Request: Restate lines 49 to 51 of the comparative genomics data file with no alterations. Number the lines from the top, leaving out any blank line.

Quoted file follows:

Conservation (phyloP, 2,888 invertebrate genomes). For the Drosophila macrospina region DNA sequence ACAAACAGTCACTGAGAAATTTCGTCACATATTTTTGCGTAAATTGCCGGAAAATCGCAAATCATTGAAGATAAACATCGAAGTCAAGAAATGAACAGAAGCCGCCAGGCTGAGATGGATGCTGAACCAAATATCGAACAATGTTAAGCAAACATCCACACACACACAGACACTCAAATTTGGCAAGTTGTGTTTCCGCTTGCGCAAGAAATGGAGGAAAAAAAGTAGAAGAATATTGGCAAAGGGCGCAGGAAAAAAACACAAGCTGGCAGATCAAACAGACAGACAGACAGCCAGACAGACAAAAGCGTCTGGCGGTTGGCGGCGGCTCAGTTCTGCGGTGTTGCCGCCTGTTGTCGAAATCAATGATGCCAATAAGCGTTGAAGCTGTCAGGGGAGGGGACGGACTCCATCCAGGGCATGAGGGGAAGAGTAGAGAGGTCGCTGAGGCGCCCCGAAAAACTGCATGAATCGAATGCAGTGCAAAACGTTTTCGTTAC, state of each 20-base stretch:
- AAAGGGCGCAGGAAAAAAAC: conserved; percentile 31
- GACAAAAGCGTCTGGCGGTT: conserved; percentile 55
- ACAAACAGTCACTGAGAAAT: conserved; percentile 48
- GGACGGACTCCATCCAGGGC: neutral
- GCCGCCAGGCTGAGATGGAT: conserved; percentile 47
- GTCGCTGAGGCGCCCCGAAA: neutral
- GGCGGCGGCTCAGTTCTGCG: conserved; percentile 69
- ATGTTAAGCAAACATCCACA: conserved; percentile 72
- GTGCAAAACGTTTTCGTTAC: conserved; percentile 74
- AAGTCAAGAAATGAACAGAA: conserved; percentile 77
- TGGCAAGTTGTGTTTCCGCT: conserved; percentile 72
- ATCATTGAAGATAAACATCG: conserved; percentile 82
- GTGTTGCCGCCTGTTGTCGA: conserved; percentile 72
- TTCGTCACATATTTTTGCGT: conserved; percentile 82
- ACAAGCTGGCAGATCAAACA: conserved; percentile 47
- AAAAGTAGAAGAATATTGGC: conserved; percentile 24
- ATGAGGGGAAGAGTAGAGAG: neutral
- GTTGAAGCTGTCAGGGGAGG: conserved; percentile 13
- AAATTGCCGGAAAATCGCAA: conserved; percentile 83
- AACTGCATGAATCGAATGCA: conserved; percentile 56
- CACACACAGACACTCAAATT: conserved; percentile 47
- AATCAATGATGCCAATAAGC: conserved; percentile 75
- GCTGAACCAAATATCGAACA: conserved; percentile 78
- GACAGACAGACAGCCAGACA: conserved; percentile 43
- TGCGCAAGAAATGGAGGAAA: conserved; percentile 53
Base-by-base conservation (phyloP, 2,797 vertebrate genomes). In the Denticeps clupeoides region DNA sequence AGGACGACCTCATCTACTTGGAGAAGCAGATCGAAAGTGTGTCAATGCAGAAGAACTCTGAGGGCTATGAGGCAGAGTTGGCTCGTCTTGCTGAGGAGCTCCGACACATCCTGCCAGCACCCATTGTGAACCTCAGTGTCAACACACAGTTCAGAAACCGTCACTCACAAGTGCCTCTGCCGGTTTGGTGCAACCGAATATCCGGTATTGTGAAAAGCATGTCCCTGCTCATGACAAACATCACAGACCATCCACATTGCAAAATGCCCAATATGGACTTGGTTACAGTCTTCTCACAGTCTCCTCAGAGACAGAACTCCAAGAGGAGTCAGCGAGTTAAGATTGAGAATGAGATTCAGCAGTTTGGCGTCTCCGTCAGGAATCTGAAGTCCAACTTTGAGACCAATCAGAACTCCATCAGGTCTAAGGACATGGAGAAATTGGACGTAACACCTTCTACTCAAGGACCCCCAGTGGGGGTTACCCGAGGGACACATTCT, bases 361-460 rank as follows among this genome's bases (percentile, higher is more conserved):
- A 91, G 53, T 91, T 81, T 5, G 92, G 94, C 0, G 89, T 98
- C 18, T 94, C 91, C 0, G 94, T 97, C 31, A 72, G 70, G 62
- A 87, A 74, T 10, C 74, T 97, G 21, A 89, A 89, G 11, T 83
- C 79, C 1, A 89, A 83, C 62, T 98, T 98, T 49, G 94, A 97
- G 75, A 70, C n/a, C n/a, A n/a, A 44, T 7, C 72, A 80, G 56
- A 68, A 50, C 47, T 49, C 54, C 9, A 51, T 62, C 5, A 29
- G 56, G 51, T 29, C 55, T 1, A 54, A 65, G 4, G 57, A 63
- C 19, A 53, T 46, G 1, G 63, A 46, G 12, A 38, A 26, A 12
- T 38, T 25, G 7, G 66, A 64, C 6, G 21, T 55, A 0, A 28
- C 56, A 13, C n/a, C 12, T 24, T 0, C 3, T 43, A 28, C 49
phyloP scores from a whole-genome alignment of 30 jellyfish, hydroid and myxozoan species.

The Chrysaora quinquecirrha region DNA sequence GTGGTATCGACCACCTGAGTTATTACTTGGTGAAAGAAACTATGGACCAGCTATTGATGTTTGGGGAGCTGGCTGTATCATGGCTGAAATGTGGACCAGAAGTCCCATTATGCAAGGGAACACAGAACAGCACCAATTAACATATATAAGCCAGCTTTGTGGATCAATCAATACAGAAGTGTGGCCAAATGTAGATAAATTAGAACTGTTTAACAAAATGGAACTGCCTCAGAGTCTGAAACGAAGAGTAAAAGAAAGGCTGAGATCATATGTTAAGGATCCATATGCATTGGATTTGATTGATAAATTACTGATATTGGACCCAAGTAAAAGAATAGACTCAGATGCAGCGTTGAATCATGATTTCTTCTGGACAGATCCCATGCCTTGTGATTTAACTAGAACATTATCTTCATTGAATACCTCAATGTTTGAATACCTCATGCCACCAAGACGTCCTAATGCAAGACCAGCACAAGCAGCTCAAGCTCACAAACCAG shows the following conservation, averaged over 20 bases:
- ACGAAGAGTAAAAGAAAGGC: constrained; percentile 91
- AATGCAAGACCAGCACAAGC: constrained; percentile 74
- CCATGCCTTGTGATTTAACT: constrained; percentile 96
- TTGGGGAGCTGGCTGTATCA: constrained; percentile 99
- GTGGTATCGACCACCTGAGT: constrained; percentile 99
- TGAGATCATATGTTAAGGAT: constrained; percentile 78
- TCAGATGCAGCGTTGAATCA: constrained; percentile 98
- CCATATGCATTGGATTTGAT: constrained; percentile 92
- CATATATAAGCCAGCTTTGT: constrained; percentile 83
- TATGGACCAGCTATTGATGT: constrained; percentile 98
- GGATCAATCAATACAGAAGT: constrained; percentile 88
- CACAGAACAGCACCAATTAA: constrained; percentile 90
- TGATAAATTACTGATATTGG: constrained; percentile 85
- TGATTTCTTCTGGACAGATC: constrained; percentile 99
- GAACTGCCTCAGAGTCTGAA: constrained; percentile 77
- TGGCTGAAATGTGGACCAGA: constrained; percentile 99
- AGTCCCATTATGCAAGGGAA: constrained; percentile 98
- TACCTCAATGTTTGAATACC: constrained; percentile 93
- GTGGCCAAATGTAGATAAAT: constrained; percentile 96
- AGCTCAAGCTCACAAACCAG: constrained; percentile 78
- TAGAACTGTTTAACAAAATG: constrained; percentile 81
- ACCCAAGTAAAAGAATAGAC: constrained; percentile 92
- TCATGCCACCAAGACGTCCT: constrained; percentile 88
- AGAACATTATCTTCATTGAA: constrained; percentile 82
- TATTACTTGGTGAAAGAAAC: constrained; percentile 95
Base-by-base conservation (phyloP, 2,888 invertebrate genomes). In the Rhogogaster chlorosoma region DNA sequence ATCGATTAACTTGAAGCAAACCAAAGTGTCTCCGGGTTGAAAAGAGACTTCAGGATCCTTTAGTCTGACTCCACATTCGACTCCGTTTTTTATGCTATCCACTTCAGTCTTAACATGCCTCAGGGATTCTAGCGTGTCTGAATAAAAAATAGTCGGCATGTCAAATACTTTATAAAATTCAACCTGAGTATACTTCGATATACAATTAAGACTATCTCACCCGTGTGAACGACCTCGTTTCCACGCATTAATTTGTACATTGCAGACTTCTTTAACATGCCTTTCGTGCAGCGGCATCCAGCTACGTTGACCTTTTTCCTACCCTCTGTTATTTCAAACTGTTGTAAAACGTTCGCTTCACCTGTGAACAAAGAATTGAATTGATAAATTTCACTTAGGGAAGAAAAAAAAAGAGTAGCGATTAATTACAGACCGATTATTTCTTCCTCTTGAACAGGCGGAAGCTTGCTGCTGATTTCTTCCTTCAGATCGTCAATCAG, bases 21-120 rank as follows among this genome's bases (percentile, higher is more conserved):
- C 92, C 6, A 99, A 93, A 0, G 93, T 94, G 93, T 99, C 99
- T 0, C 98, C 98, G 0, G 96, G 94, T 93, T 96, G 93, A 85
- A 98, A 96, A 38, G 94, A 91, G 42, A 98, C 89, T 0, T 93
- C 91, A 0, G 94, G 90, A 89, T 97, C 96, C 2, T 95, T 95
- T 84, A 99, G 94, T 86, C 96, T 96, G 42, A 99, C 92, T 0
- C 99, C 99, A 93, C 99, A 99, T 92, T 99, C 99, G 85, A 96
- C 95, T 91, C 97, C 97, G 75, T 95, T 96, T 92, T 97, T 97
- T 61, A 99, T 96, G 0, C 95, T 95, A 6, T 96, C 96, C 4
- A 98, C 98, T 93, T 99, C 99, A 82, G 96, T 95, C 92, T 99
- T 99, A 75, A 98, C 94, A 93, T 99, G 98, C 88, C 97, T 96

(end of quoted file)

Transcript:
- TATGGACCAGCTATTGATGT: constrained; percentile 98
- GGATCAATCAATACAGAAGT: constrained; percentile 88
- CACAGAACAGCACCAATTAA: constrained; percentile 90